When we got off the plane in Seville, we had no idea what to expect. Jet-lagged and cranky, all we wanted to do was find the nearest bed and fall into a deep sleep. However, our tiredness quickly turned into excitement when we walked out of the airport and got our first glimpse of beautiful southern Spain.
Over the summer, I went on a Spanish immersion trip to Spain with fifteen other Collegiate students and three Collegiate faculty. During our two weeks in Spain, we traveled to three main cities: Seville (or Sevilla in Spanish), Granada, and Cádiz. Seville quickly became my favorite because of its beautiful scenery, close-knit host families, and personal connection to Collegiate Spanish teacher Sra. Esperanza Soria-Nieto.
After landing in Seville, we took a bus to Colegio Internacional Alminar, Collegiate’s partner school in Dos Hermanas, Spain. We were quickly introduced to our host sisters, who then showed us around their school and played ice-breaking games with us. Later, our host sisters gave us our first taste of traditional Spanish food, including the delicious tortilla española, which immediately became a group favorite. Once we finished, we were picked up by our host families and taken home for some much needed rest.
Staying with host families in Seville was the highlight of the trip for many Collegiate students. Cristina Muncy (‘17) says her host family in Seville is now her second family. She says that when she got to Seville her family welcomed her with open arms and made her feel like she belonged there, even though we were only staying for a few days. I personally loved my host family because despite a slight language barrier, they always made me laugh and feel at home, even though I was thousands of miles away from my real family. Many of the students from the trip, including myself, still keep in regular contact with our host families and hope to visit them again one day.
While sightseeing in Seville, we visited three main sites that Collegiate students claimed as their favorites. First, we visited the Seville Cathedral, the largest Gothic cathedral in the world. The Seville Cathedral is incredibly decorated, with ornate carvings on almost every surface of the building, and it is surrounded by massive, looping chains that separate it from the rest of the city. Soria-Nieto, a Seville native, fondly remembers using the chains of the cathedral as a safe “base” in games of tag with her elementary school friends.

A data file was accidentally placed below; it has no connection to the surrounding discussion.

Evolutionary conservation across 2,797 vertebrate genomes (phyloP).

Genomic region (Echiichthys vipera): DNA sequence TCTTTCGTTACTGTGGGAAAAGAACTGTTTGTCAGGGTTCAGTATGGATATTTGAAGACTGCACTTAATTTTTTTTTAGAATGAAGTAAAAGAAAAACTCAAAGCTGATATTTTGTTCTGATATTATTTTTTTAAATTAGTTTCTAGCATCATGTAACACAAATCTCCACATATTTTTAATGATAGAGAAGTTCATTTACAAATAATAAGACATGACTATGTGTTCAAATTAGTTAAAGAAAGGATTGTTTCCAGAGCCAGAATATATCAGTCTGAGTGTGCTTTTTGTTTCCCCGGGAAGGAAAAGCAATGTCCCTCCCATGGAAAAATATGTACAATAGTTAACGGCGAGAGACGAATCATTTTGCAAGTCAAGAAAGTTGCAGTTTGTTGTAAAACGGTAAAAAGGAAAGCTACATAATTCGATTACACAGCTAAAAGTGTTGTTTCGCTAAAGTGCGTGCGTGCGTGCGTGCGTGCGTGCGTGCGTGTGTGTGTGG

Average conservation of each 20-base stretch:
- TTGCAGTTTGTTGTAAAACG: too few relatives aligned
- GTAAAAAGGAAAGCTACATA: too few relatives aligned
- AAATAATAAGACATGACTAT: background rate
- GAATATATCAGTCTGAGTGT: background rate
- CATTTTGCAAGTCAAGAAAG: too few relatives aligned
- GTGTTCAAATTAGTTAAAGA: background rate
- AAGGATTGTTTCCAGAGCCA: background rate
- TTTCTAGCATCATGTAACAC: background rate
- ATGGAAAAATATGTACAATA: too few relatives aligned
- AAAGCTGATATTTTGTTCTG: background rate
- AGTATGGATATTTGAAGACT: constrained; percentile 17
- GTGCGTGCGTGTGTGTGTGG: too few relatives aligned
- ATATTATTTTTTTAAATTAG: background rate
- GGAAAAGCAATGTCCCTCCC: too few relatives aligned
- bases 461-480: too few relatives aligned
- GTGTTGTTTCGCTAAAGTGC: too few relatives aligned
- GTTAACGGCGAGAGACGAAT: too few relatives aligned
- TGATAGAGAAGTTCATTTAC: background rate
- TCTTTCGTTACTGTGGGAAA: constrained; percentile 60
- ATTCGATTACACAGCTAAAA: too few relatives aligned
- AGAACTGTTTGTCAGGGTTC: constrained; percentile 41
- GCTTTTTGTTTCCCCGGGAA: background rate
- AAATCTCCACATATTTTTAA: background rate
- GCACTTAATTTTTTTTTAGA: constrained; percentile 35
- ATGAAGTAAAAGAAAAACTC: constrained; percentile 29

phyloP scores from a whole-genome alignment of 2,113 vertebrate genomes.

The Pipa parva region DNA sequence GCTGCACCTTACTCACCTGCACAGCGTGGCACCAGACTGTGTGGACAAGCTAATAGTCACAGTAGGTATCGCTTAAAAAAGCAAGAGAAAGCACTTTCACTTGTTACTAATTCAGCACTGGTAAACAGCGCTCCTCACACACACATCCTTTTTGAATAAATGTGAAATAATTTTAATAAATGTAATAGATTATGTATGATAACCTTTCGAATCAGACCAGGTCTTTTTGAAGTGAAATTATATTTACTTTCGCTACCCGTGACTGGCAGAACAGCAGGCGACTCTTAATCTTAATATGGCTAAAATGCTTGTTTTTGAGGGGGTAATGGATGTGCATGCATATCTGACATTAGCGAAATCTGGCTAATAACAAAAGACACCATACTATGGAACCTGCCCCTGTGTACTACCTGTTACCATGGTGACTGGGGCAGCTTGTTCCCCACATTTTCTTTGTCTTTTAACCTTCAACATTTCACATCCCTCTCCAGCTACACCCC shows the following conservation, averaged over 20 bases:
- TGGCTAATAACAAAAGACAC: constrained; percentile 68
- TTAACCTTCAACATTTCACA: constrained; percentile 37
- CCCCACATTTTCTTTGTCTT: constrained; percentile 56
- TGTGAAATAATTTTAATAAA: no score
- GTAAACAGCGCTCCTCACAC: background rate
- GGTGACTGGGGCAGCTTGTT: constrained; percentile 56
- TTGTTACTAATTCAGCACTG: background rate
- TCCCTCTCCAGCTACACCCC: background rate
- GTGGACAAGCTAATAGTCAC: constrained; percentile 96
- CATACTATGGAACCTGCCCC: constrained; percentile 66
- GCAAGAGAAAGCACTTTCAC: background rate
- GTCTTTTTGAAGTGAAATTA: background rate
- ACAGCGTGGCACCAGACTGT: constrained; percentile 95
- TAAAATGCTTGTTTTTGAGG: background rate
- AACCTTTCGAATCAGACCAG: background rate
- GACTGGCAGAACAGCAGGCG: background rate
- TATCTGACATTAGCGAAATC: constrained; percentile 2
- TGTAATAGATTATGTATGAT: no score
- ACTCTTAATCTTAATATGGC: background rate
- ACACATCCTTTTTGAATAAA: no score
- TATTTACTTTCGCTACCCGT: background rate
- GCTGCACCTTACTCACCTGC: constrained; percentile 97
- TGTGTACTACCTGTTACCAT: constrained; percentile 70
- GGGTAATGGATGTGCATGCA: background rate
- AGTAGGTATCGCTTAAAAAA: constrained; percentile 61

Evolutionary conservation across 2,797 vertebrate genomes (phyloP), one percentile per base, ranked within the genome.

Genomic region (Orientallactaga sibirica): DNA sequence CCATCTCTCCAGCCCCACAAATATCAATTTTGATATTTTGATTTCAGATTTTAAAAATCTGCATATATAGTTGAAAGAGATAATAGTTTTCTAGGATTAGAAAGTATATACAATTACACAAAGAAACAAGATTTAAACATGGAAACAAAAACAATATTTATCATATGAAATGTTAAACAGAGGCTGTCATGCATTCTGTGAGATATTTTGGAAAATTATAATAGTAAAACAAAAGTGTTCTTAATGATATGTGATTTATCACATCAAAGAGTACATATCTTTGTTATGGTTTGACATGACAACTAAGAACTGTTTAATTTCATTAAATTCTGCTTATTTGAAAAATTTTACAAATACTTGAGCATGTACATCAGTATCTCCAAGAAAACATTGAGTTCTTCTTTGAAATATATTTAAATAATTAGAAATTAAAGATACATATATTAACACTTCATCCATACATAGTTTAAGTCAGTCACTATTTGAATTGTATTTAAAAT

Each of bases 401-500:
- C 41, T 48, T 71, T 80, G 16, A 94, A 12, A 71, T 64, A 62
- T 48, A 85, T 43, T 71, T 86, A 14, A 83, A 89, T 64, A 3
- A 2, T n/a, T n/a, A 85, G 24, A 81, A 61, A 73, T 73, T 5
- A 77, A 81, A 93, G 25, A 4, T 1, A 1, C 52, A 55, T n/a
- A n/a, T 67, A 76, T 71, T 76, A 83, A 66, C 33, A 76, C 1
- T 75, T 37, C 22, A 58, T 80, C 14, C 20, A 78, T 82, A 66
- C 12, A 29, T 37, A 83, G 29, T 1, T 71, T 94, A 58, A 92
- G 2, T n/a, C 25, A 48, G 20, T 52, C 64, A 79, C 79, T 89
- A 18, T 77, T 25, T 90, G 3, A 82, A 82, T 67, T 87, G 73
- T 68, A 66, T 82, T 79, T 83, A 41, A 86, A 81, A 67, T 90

Once inside the cathedral, visitors can see 80 side chapels, discover “secret” tunnels leading to different parts of the cathedral, and even visit the tomb of Christopher Columbus. My favorite feature, however, was La Giralda, the cathedral’s bell tower. Standing 103 meters high, La Giralda offers breathtaking views of Seville from a bird’s eye view. Although reaching the top was a struggle (it involved trudging up 35 inclined stone ramps), it was one of the most rewarding parts of the trip.
Next, we visited the beautiful gardens of Alcázar of Seville. These gardens are most widely recognized as one of many settings for the popular television series Game of Thrones. Filled with bubbling fountains, colorful flowers, and the occasional angry peacock, Alcázar of Seville was the perfect place for group photos and a refreshing change of scenery. Muncy enjoyed walking around the gardens because it “was enormous and beautiful, and we got to get to know our hosts better as we were walking through together.”
Finally, we visited the ruins of the ancient castle of Alcala De Guadaira. The castle, located high on a hill overlooking the city, loomed high above the ground and was different from any castle I had ever seen. We climbed up the narrow steps of the ruins’ two observation towers, jumped over the elevated, rocky floor, and took countless pictures against its stone walls. Everyone left the castle a little out of breath but grateful for the opportunity to explore genuine ruins for themselves.
The city of Seville truly has something to offer everyone. It provides a different feel for tourists; unlike the craziness of Barcelona or Madrid, Seville provides visitors with southern Spanish charm. Its countless historical sites are very entertaining for tourists, and its little shops are perfect for souvenir shopping. I would highly recommend Seville to anyone visiting Spain in the near future.
All photos by Claire Andress.